I am happy that the Tourism Office is reinventing Silay to include stories, sights and adventures off the beaten path because it is a fact that Silay has everything for everyone.  Silay's heritage is more than just its history...it's the continuing saga of the people who live and die here...like I said in previous posts the demographics of the city is changing, slowly but surely...the future belongs to the now.  All in all, it was a day well spent and as a Silaynon, I was quite proud of my city and our gracious Mayor and Tourism Officer...Thank you Mayor Oti and Mr. Ver Pacete!

Tuesday, November 15, 2011

Silay's Iron Dinosaurs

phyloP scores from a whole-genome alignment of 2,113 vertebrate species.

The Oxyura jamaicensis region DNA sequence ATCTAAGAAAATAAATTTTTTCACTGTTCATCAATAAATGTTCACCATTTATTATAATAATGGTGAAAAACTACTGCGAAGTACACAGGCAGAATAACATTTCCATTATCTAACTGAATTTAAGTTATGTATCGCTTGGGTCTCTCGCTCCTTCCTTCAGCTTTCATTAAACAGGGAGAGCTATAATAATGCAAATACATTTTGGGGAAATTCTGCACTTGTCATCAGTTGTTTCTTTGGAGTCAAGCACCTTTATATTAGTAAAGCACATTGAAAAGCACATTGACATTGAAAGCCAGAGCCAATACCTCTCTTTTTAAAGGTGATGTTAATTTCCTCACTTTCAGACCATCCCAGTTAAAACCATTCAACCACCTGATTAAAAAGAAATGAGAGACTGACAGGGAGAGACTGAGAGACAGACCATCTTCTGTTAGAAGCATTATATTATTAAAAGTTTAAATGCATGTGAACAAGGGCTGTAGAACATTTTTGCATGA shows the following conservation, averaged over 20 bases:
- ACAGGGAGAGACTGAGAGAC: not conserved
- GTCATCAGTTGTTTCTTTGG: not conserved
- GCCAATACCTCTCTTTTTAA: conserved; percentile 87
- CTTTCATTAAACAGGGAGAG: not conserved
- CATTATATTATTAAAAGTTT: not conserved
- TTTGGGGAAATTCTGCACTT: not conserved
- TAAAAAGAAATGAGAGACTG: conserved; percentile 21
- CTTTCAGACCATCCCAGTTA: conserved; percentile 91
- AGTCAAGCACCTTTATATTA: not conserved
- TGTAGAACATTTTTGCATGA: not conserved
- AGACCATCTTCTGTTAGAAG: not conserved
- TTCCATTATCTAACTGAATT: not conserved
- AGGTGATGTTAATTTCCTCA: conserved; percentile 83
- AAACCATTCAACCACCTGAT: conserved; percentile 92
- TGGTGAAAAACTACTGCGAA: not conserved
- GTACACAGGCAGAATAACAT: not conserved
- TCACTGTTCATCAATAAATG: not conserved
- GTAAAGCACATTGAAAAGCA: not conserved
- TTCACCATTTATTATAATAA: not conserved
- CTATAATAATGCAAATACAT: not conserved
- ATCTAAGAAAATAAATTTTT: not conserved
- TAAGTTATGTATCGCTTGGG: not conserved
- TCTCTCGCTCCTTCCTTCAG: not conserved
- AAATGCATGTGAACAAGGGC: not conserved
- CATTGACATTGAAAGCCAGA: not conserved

The Hawaiian-Philippine Company or HPCo as it is commonly called hereabouts, is the oldest and still very much operational sugar central in Silay City. It was established in 1918 and is currently owned by Jardine-Davis, a U.S. Company. Since then it has improved its facilities to meet world class standards. HPCo is also the owner of several "iron dinosaurs" or steam locomotives which are used to transport cut canes from the haciendas to be brought to the millsite. These iron dinosaurs started operations in the 1920's with Baldwin Locomotive Works of Philadelphia as the major supplier of steam engines.  HPCo is one of the last mills in the province that continue to use their steam locomotives until the present day.   However, maintenance is difficult and using bagasse, as fuel even though it is clean and free was labor intensive and thus, not economical. Other milling companies have already converted their trains to diesel fuel and HPCo too have converted many of their steam locomotives.  In fact, in 2003 HPCo advertised some of their steam locomotives for sale.  Two of these steam locomotives, built by Baldwin Locomotive Works  (c.1899 and 1916) were originally owned by the Honolulu Plantation Company until they were sold in 1947 to HPCo where they were used until 1998. In 2004, these two trains found their way back to Hawaii. The Kilohana Plantation in Hawaii recovered these steam engines and bought them to be used again in their newest attraction, the Kauia Plantation Railway.  For them it is a major feat to have been able to locate a matched pair of Baldwin engines with a Hawaiian history, which they will be renovating for future use.